When your PhD supervisor tells you to go to Denmark in freezing January, you go; the icing on the cake was that it started snowing as we sat in the Trapholt Museum’s meeting room, with its giant picture window, and everyone went “aaaahhhh”. The Museum is housed in a playfully modern building, boasts an unrivalled collection of Danish chairs and is next door to Arne Jacobsen’s summer house (sadly I didn’t get inside, this time), so that made up for the weather. I also got to see the thought-provoking and unprecedented touring exhibition, Out to Sea? The Plastic Garbage Project, which seemed totally appropriate in a country that loves fish.
My reporting of the round table is from my notes, with additional my comments; where they are short and in the same paragraph, they’re in [square brackets].
My supervisor is University of Brighton’s Professor of Design Culture, Guy Julier, and he is also Visiting Professor at University of Southern Denmark. He’d gathered his grad students from Denmark and Brighton, along with “expert witnesses” from the museum world in Denmark and the UK, to discuss design. Guy opened the proceedings by telling us that design museums were “mushrooming”. He counted 45 European design museums with more projects for new, expanding and relocating institutions still in the pipeline, mentioning that Mexico City’s MUMEDI, tripled its visitor numbers by rebranding as a “design museum”. He talked about the tension in museums between the contemporary and history, design and design history, and that a contextual approach to design in museums was the way forward, mixing the excitement of innovation with the pragmatism of solving problems, and heritage and continuity with new technology and innovative design fields. Finally, he pointed to the Index Awards (a Danish initiative) as evidence of design shifting away from a fascination with “heroes”. […and by extension, a recognised canon?]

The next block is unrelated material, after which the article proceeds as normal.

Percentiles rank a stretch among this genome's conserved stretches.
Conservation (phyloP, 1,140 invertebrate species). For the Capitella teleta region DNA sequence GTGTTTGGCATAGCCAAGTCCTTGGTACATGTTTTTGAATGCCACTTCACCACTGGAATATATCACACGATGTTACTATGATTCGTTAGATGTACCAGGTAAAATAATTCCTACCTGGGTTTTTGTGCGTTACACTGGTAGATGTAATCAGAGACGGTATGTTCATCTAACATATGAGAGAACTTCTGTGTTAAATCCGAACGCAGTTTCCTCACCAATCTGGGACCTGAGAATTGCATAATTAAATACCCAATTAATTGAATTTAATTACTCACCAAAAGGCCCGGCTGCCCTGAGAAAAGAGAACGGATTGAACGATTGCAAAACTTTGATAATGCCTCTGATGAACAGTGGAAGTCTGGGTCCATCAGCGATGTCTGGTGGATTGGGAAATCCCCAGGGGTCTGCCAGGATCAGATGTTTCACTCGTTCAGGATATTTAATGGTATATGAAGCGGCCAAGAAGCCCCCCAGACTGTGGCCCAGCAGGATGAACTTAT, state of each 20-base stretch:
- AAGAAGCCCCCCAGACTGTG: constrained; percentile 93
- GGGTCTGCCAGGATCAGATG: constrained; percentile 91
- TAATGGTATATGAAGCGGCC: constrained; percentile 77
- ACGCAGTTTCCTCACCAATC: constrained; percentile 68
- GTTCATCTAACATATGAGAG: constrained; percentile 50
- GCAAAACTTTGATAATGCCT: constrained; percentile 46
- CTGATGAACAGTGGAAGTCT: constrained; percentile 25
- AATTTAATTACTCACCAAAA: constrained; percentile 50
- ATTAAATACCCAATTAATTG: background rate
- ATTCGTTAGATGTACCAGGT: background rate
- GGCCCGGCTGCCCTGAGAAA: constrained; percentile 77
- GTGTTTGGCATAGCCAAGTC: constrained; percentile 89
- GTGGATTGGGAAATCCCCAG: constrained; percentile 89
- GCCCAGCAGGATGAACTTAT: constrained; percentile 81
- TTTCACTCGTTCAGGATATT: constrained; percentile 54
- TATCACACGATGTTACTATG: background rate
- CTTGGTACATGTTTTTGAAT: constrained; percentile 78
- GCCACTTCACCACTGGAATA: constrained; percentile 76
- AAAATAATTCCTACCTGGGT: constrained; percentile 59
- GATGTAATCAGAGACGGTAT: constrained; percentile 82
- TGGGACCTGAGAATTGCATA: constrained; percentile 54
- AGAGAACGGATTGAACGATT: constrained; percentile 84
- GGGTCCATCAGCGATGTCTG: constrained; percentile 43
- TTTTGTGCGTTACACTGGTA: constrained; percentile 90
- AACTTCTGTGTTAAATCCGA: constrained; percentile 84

The next speaker, Kieran Long, Senior Curator of the new Contemporary Architecture, Design and Digital team at the Victoria and Albert Museum, told us that every department in the Museum collects contemporary design. He was interested in what contemporary practitioners do with the V&A, admitting that engagement across the disciplines was uneven. His team has three fields of interest; architecture, product design and digital design. [One question: by specifically naming “product” does does the team exclude furniture and graphics, for which there are well established departments?] He recognised that the V&A’s “power” is in the collection, where expertise and research is concentrated; because of this, he came up with a new collecting policy, by turning it on its head. The world is moving too fast to go through the traditional long-form process of collecting, which entails waiting until an object has “a provenance”, and he used the “Christine Keeler” chair as an example. He went on to suggest that contemporary collecting should reflect the speed of global news networks, capturing events as they happen; for example, a pair of Primark casual trousers (aka fatigues) were collected to represent the Rana Plaza disaster in Dhaka, 2013, when a building housing garment factories collapsed. The (fast fashion) trousers collected may not have been made there but they stand-in for the manufacturing system. [How those stories are told within the gallery and by extension, on the museum’s websites and social media is crucial to making sense of this type of collecting, which is a point I make in a previous post, here].
When asked if this sort of collecting means that the Museum is now concerned with “campaigning”, Kieran said no, it’s more about telling the truth through objects. He’s named this process Rapid Response Collecting [borrowing lingo from the emergency services]. Kieran went on to describe the rigorous research process, which included travel, interviews, legal research and customs documentation, that surrounded the collecting of Cody Wilson’s 3D printed hand gun, The Liberator. [That said, why was Kieran interviewed in the media coverage, rather than Louise Shannon, the Curator of Digital Design who actually acquired it]. Long suggests that the 3D printed gun made it onto the news because the V&A collected it, and that it cannot be deaccessioned.